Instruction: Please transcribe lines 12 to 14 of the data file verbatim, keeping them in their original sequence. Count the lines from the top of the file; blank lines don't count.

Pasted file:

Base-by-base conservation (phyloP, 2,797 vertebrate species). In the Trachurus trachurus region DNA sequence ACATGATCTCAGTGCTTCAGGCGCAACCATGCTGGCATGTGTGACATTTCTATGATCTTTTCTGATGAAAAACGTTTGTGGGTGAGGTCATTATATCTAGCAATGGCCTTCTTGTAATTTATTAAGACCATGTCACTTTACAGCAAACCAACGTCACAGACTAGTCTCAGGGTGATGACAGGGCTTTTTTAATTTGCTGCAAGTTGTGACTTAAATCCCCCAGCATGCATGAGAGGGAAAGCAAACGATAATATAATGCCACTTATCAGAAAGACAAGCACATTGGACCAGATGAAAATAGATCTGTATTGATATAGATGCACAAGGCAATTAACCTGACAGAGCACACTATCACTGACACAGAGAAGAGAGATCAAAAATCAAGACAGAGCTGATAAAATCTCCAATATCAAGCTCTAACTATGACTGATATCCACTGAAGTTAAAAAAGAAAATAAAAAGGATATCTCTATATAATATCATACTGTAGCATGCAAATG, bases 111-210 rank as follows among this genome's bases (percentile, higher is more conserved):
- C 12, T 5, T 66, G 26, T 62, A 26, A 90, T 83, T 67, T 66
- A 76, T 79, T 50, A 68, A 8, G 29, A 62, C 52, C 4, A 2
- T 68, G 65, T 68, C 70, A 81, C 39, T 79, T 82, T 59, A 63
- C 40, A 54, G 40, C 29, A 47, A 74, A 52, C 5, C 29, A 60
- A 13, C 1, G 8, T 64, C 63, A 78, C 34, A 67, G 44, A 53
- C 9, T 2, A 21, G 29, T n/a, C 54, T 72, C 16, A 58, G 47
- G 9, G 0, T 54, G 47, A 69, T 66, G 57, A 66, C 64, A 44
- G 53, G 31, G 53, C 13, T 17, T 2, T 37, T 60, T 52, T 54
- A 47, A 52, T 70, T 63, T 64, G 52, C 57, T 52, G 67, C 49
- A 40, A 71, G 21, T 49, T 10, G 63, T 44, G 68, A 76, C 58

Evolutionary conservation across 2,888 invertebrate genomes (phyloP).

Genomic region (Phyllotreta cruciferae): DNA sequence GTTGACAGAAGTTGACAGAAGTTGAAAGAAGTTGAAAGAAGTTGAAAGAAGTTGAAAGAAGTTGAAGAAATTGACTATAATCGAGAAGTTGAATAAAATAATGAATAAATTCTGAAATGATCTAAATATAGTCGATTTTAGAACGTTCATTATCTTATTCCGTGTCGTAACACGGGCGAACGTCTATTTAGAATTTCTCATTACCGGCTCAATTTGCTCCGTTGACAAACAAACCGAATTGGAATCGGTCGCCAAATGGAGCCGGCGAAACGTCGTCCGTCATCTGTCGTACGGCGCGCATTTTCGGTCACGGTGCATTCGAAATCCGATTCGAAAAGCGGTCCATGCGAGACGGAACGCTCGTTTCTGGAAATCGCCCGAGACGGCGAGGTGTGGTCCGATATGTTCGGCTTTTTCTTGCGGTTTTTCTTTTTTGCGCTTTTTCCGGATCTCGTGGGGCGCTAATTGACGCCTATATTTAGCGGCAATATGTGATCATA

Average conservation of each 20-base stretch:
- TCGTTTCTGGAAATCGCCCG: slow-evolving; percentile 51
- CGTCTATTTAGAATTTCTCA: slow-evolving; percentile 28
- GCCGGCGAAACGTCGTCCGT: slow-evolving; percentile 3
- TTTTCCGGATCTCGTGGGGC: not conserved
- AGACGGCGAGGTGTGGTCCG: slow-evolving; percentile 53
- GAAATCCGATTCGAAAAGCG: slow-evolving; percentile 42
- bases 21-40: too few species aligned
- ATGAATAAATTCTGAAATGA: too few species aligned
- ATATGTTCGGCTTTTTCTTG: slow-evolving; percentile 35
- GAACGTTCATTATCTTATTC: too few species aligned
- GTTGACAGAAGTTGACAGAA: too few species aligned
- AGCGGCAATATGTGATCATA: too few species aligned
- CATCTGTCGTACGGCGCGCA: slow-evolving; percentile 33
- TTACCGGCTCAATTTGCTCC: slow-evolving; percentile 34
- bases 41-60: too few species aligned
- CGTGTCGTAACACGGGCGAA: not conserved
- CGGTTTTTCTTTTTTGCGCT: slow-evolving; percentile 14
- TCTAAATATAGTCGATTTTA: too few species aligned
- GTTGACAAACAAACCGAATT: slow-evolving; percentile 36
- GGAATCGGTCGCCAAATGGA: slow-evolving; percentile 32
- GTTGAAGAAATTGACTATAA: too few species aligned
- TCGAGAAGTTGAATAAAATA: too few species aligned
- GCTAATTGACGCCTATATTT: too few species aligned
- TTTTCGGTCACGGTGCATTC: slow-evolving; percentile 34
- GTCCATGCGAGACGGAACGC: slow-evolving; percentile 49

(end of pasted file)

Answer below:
Evolutionary conservation across 2,888 invertebrate genomes (phyloP).

Genomic region (Phyllotreta cruciferae): DNA sequence GTTGACAGAAGTTGACAGAAGTTGAAAGAAGTTGAAAGAAGTTGAAAGAAGTTGAAAGAAGTTGAAGAAATTGACTATAATCGAGAAGTTGAATAAAATAATGAATAAATTCTGAAATGATCTAAATATAGTCGATTTTAGAACGTTCATTATCTTATTCCGTGTCGTAACACGGGCGAACGTCTATTTAGAATTTCTCATTACCGGCTCAATTTGCTCCGTTGACAAACAAACCGAATTGGAATCGGTCGCCAAATGGAGCCGGCGAAACGTCGTCCGTCATCTGTCGTACGGCGCGCATTTTCGGTCACGGTGCATTCGAAATCCGATTCGAAAAGCGGTCCATGCGAGACGGAACGCTCGTTTCTGGAAATCGCCCGAGACGGCGAGGTGTGGTCCGATATGTTCGGCTTTTTCTTGCGGTTTTTCTTTTTTGCGCTTTTTCCGGATCTCGTGGGGCGCTAATTGACGCCTATATTTAGCGGCAATATGTGATCATA

Average conservation of each 20-base stretch: